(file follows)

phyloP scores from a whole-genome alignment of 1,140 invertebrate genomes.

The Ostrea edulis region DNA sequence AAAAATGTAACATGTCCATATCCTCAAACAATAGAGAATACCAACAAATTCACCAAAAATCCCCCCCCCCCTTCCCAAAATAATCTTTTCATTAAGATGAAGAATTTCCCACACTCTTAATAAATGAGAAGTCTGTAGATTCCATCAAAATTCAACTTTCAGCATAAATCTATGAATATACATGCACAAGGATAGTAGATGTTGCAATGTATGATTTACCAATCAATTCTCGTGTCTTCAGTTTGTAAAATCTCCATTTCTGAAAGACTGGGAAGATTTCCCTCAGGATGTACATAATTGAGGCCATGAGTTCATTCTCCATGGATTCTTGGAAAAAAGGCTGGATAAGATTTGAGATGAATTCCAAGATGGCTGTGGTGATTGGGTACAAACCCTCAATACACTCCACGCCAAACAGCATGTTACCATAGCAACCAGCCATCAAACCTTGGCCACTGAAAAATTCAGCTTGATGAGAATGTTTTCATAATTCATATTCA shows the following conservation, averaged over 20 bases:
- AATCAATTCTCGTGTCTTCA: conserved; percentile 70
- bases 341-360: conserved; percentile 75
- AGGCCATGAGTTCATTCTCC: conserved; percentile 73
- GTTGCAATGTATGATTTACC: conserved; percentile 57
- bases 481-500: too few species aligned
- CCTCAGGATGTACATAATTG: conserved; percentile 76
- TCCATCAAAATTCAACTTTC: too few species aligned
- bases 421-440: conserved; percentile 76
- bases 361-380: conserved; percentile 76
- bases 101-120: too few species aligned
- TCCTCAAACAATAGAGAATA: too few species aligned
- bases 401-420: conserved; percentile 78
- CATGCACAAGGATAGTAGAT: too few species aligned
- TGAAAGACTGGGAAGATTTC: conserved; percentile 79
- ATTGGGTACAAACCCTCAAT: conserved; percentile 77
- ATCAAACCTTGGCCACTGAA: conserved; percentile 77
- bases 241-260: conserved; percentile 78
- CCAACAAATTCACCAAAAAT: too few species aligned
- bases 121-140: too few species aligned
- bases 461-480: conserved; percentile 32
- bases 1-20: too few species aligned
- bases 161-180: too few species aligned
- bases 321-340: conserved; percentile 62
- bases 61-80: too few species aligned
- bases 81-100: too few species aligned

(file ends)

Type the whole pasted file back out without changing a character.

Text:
phyloP scores from a whole-genome alignment of 1,140 invertebrate genomes.

The Ostrea edulis region DNA sequence AAAAATGTAACATGTCCATATCCTCAAACAATAGAGAATACCAACAAATTCACCAAAAATCCCCCCCCCCCTTCCCAAAATAATCTTTTCATTAAGATGAAGAATTTCCCACACTCTTAATAAATGAGAAGTCTGTAGATTCCATCAAAATTCAACTTTCAGCATAAATCTATGAATATACATGCACAAGGATAGTAGATGTTGCAATGTATGATTTACCAATCAATTCTCGTGTCTTCAGTTTGTAAAATCTCCATTTCTGAAAGACTGGGAAGATTTCCCTCAGGATGTACATAATTGAGGCCATGAGTTCATTCTCCATGGATTCTTGGAAAAAAGGCTGGATAAGATTTGAGATGAATTCCAAGATGGCTGTGGTGATTGGGTACAAACCCTCAATACACTCCACGCCAAACAGCATGTTACCATAGCAACCAGCCATCAAACCTTGGCCACTGAAAAATTCAGCTTGATGAGAATGTTTTCATAATTCATATTCA shows the following conservation, averaged over 20 bases:
- AATCAATTCTCGTGTCTTCA: conserved; percentile 70
- bases 341-360: conserved; percentile 75
- AGGCCATGAGTTCATTCTCC: conserved; percentile 73
- GTTGCAATGTATGATTTACC: conserved; percentile 57
- bases 481-500: too few species aligned
- CCTCAGGATGTACATAATTG: conserved; percentile 76
- TCCATCAAAATTCAACTTTC: too few species aligned
- bases 421-440: conserved; percentile 76
- bases 361-380: conserved; percentile 76
- bases 101-120: too few species aligned
- TCCTCAAACAATAGAGAATA: too few species aligned
- bases 401-420: conserved; percentile 78
- CATGCACAAGGATAGTAGAT: too few species aligned
- TGAAAGACTGGGAAGATTTC: conserved; percentile 79
- ATTGGGTACAAACCCTCAAT: conserved; percentile 77
- ATCAAACCTTGGCCACTGAA: conserved; percentile 77
- bases 241-260: conserved; percentile 78
- CCAACAAATTCACCAAAAAT: too few species aligned
- bases 121-140: too few species aligned
- bases 461-480: conserved; percentile 32
- bases 1-20: too few species aligned
- bases 161-180: too few species aligned
- bases 321-340: conserved; percentile 62
- bases 61-80: too few species aligned
- bases 81-100: too few species aligned